Fortunately, when it comes to monitoring your website’s performance metrics there’s some great FREE benchmark testing tools (listed below) available online. Each of these tools will help you identify your problem areas and provide actionable recommendations to help you avoid penalties or other performance-related catastrophes which will begin negatively impacting your organic search rankings in May.

All of these performance benchmarking tests are extremely easy to use. To use any of them, simply copy/paste your website’s URL into the box, then run the test.

Just like your website, the results of these tests will be unique.

Whether your test results surprise you in a positive (or not-so-positive) way, you’ve already completed the first step in your performance optimization journey. Now, it’s time to analyze and prioritize their recommendations.

Any items listed in red will be the highest priority, followed by the orange items. As web designers and developers, these recommendations should all make sense. But should you run into anything you don’t completely understand, I’d highly recommend consulting with an expert.

For those of you who’ve used WordPress to build your website, here’s some great off-the-shelf performance-optimization plugins to help you get started:

Why auditing your online presence before May 2021 is so important

Here’s the thing: Google’s page experience metrics and Core Web Vitals can get awfully technical, awfully quickly. Even for designers and developers who are familiar with this territory, taking action on these performance action-items can get pretty complicated.

If you haven’t considered how these new CWVs will impact your online presence, then please consider this your official wake up call.

Understanding your website’s performance metrics and actively working to improve and maintain them will ultimately give you the biggest leg-up with regard to your online visibility once Google’s new algorithm changes go into place. It’s worth noting here the metric updates don’t discredit other comprehensive web audits. It simply prioritizes performance above all else. The caveat is just that: Google will simply start holding your poor performance against you, come May 2021.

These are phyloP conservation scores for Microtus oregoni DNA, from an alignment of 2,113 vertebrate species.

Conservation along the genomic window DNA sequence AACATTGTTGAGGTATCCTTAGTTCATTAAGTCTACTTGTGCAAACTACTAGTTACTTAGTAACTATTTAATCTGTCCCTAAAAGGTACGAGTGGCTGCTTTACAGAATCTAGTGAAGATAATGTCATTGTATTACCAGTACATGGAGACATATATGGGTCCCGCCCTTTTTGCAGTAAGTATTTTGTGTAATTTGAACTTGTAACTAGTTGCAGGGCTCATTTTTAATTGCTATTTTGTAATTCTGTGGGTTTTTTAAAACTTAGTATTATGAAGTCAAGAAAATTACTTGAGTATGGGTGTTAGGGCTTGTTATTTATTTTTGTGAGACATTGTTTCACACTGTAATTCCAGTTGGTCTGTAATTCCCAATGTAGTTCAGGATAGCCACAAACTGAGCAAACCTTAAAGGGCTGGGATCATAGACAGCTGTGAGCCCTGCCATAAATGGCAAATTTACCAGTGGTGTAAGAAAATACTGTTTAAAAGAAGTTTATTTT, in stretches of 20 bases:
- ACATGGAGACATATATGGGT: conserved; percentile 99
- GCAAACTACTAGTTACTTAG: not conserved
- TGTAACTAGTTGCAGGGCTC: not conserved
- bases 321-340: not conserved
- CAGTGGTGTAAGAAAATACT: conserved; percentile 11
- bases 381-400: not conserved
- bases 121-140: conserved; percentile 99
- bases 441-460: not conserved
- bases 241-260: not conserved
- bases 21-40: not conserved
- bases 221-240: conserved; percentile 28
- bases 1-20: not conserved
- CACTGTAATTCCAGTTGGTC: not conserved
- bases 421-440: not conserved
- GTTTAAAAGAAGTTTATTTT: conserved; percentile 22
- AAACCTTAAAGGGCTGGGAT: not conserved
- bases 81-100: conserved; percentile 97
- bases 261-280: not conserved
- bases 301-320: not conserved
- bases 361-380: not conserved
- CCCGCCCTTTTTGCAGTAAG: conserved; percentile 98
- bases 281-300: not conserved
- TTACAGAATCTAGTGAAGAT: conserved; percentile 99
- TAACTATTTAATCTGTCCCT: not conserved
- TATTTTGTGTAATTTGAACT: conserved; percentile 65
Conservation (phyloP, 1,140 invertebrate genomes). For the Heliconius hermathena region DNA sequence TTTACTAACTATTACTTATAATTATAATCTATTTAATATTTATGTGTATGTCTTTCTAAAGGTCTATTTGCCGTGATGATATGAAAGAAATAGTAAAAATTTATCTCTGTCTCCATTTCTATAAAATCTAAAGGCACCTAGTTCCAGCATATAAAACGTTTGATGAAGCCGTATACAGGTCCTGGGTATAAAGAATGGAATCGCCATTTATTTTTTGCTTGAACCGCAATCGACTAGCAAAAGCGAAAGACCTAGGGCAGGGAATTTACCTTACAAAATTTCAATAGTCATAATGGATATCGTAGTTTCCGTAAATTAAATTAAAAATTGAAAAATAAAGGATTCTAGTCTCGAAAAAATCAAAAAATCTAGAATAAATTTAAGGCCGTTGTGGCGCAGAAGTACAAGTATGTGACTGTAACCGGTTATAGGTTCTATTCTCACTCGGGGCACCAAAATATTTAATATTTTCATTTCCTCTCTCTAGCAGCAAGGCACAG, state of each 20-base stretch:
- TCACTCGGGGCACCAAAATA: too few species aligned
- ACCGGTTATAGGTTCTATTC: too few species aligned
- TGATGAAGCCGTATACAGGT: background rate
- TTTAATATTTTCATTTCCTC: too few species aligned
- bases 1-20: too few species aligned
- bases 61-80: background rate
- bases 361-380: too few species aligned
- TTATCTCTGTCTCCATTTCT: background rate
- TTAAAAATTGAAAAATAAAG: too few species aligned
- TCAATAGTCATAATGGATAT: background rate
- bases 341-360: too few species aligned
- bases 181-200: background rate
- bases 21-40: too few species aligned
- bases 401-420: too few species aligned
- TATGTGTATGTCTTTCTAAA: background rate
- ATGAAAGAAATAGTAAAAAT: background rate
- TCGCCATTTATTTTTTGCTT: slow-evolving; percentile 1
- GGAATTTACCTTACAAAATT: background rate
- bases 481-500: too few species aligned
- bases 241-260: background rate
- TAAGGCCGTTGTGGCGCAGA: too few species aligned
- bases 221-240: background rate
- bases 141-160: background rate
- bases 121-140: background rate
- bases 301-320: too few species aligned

As a result, your website’s organic search rankings could get pushed off the first page of search results. In the uber-competitive world of web design and development, this could be the difference of landing your next client — or not.

So, how do you ensure you don’t fall behind the curve of this major search algorithm change? By periodically and consistently evaluating both your website performance and online presence using our recommended tools. If this sounds like a lot of work, that’s because it is — but that doesn’t mean it has to be overwhelming.

It can be helpful to get started by breaking your audit down into manageable, daily or weekly sprints in order to help you track your results and findings as you go. The second step is to then prioritize your sprints, which we highly recommend putting a performance audit at the top of that list.

Reminder: Web presence auditing is an ongoing process

There’s no such thing as a finished product when it comes to maintaining and evolving your online presence. Simply put, staying in line with current trends and changes in web environments is critical to the success of your business.

Failing to continuously monitor and enhance the performance of your web presence will eventually result in a decline of your brand value to your customers.

As we approach a very purposeful, dramatic change in search visibility with Google, if your website doesn’t meet the minimum threshold for page performance metrics, you’re going to have an exponentially harder time ranking organically. Not prioritizing these new standards for 2021 (or even ignoring them) simply isn’t an option.

Come May, your search rankings are going to reflect how performance-focused your business actually is. Now is the time to ensure you’re providing the fastest experience — and therefore highest value — possible to your audience.